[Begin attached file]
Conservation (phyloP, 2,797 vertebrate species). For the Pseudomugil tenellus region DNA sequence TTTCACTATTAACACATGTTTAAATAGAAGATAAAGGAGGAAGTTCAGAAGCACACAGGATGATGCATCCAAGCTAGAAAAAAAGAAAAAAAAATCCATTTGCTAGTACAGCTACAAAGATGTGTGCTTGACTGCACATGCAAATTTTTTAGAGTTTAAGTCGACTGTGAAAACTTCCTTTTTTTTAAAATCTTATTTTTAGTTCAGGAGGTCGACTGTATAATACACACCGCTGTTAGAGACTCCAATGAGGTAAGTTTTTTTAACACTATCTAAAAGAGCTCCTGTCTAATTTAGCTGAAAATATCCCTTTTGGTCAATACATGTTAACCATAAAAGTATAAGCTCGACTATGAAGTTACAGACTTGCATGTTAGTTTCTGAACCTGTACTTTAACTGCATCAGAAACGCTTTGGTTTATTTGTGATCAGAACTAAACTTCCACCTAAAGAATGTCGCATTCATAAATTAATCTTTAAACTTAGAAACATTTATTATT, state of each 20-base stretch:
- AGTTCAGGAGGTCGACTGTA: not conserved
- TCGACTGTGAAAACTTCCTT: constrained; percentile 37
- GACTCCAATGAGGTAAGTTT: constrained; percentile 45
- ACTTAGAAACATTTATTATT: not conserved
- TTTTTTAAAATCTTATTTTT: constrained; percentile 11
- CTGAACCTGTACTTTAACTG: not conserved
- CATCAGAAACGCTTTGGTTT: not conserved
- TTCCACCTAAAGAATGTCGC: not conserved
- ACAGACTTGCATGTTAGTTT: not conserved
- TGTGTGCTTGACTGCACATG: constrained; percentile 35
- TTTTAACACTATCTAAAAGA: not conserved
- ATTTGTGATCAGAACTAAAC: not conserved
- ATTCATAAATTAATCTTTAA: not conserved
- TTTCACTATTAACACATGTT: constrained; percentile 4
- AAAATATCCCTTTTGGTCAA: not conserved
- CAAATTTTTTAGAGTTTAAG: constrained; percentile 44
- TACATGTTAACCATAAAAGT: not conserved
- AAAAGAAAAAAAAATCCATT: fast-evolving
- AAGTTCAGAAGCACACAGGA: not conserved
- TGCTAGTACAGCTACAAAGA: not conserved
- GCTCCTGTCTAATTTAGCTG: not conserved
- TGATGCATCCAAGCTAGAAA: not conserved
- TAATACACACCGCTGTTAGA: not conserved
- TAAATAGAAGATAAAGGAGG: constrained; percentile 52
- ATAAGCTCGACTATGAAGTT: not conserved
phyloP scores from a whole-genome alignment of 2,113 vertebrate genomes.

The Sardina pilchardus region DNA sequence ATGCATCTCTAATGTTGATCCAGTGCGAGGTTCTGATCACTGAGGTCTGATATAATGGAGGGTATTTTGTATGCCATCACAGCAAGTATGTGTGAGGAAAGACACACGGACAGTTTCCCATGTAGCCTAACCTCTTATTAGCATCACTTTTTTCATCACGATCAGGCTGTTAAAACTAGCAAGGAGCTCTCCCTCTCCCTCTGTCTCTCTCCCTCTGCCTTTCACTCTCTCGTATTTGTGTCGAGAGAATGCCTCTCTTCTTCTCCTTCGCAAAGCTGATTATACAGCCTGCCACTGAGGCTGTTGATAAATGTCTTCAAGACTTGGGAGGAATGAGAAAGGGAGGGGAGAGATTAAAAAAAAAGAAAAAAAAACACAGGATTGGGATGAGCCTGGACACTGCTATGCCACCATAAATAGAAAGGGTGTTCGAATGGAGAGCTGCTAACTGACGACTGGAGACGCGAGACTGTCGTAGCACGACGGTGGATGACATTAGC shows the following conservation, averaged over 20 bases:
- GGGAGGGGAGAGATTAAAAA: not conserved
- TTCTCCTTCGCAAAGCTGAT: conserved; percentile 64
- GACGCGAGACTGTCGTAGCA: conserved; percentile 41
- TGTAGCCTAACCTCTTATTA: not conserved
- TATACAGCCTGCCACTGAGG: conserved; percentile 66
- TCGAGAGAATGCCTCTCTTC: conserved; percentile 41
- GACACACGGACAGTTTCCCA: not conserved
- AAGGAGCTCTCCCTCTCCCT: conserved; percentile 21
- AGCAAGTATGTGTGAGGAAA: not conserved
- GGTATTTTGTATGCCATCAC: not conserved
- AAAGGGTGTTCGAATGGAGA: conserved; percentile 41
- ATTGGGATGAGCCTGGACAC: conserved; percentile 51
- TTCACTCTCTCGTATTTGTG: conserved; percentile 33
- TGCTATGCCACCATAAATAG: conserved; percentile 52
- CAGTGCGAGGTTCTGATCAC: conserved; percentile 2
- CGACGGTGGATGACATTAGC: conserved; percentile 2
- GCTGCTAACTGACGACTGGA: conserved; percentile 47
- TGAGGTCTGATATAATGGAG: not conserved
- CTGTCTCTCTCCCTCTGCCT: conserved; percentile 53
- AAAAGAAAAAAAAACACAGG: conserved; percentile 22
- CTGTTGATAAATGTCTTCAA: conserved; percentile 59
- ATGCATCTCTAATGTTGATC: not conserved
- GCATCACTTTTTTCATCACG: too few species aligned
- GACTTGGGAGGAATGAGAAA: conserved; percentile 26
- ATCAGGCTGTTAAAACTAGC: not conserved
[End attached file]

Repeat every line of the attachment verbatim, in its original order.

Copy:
Conservation (phyloP, 2,797 vertebrate species). For the Pseudomugil tenellus region DNA sequence TTTCACTATTAACACATGTTTAAATAGAAGATAAAGGAGGAAGTTCAGAAGCACACAGGATGATGCATCCAAGCTAGAAAAAAAGAAAAAAAAATCCATTTGCTAGTACAGCTACAAAGATGTGTGCTTGACTGCACATGCAAATTTTTTAGAGTTTAAGTCGACTGTGAAAACTTCCTTTTTTTTAAAATCTTATTTTTAGTTCAGGAGGTCGACTGTATAATACACACCGCTGTTAGAGACTCCAATGAGGTAAGTTTTTTTAACACTATCTAAAAGAGCTCCTGTCTAATTTAGCTGAAAATATCCCTTTTGGTCAATACATGTTAACCATAAAAGTATAAGCTCGACTATGAAGTTACAGACTTGCATGTTAGTTTCTGAACCTGTACTTTAACTGCATCAGAAACGCTTTGGTTTATTTGTGATCAGAACTAAACTTCCACCTAAAGAATGTCGCATTCATAAATTAATCTTTAAACTTAGAAACATTTATTATT, state of each 20-base stretch:
- AGTTCAGGAGGTCGACTGTA: not conserved
- TCGACTGTGAAAACTTCCTT: constrained; percentile 37
- GACTCCAATGAGGTAAGTTT: constrained; percentile 45
- ACTTAGAAACATTTATTATT: not conserved
- TTTTTTAAAATCTTATTTTT: constrained; percentile 11
- CTGAACCTGTACTTTAACTG: not conserved
- CATCAGAAACGCTTTGGTTT: not conserved
- TTCCACCTAAAGAATGTCGC: not conserved
- ACAGACTTGCATGTTAGTTT: not conserved
- TGTGTGCTTGACTGCACATG: constrained; percentile 35
- TTTTAACACTATCTAAAAGA: not conserved
- ATTTGTGATCAGAACTAAAC: not conserved
- ATTCATAAATTAATCTTTAA: not conserved
- TTTCACTATTAACACATGTT: constrained; percentile 4
- AAAATATCCCTTTTGGTCAA: not conserved
- CAAATTTTTTAGAGTTTAAG: constrained; percentile 44
- TACATGTTAACCATAAAAGT: not conserved
- AAAAGAAAAAAAAATCCATT: fast-evolving
- AAGTTCAGAAGCACACAGGA: not conserved
- TGCTAGTACAGCTACAAAGA: not conserved
- GCTCCTGTCTAATTTAGCTG: not conserved
- TGATGCATCCAAGCTAGAAA: not conserved
- TAATACACACCGCTGTTAGA: not conserved
- TAAATAGAAGATAAAGGAGG: constrained; percentile 52
- ATAAGCTCGACTATGAAGTT: not conserved
phyloP scores from a whole-genome alignment of 2,113 vertebrate genomes.

The Sardina pilchardus region DNA sequence ATGCATCTCTAATGTTGATCCAGTGCGAGGTTCTGATCACTGAGGTCTGATATAATGGAGGGTATTTTGTATGCCATCACAGCAAGTATGTGTGAGGAAAGACACACGGACAGTTTCCCATGTAGCCTAACCTCTTATTAGCATCACTTTTTTCATCACGATCAGGCTGTTAAAACTAGCAAGGAGCTCTCCCTCTCCCTCTGTCTCTCTCCCTCTGCCTTTCACTCTCTCGTATTTGTGTCGAGAGAATGCCTCTCTTCTTCTCCTTCGCAAAGCTGATTATACAGCCTGCCACTGAGGCTGTTGATAAATGTCTTCAAGACTTGGGAGGAATGAGAAAGGGAGGGGAGAGATTAAAAAAAAAGAAAAAAAAACACAGGATTGGGATGAGCCTGGACACTGCTATGCCACCATAAATAGAAAGGGTGTTCGAATGGAGAGCTGCTAACTGACGACTGGAGACGCGAGACTGTCGTAGCACGACGGTGGATGACATTAGC shows the following conservation, averaged over 20 bases:
- GGGAGGGGAGAGATTAAAAA: not conserved
- TTCTCCTTCGCAAAGCTGAT: conserved; percentile 64
- GACGCGAGACTGTCGTAGCA: conserved; percentile 41
- TGTAGCCTAACCTCTTATTA: not conserved
- TATACAGCCTGCCACTGAGG: conserved; percentile 66
- TCGAGAGAATGCCTCTCTTC: conserved; percentile 41
- GACACACGGACAGTTTCCCA: not conserved
- AAGGAGCTCTCCCTCTCCCT: conserved; percentile 21
- AGCAAGTATGTGTGAGGAAA: not conserved
- GGTATTTTGTATGCCATCAC: not conserved
- AAAGGGTGTTCGAATGGAGA: conserved; percentile 41
- ATTGGGATGAGCCTGGACAC: conserved; percentile 51
- TTCACTCTCTCGTATTTGTG: conserved; percentile 33
- TGCTATGCCACCATAAATAG: conserved; percentile 52
- CAGTGCGAGGTTCTGATCAC: conserved; percentile 2
- CGACGGTGGATGACATTAGC: conserved; percentile 2
- GCTGCTAACTGACGACTGGA: conserved; percentile 47
- TGAGGTCTGATATAATGGAG: not conserved
- CTGTCTCTCTCCCTCTGCCT: conserved; percentile 53
- AAAAGAAAAAAAAACACAGG: conserved; percentile 22
- CTGTTGATAAATGTCTTCAA: conserved; percentile 59
- ATGCATCTCTAATGTTGATC: not conserved
- GCATCACTTTTTTCATCACG: too few species aligned
- GACTTGGGAGGAATGAGAAA: conserved; percentile 26
- ATCAGGCTGTTAAAACTAGC: not conserved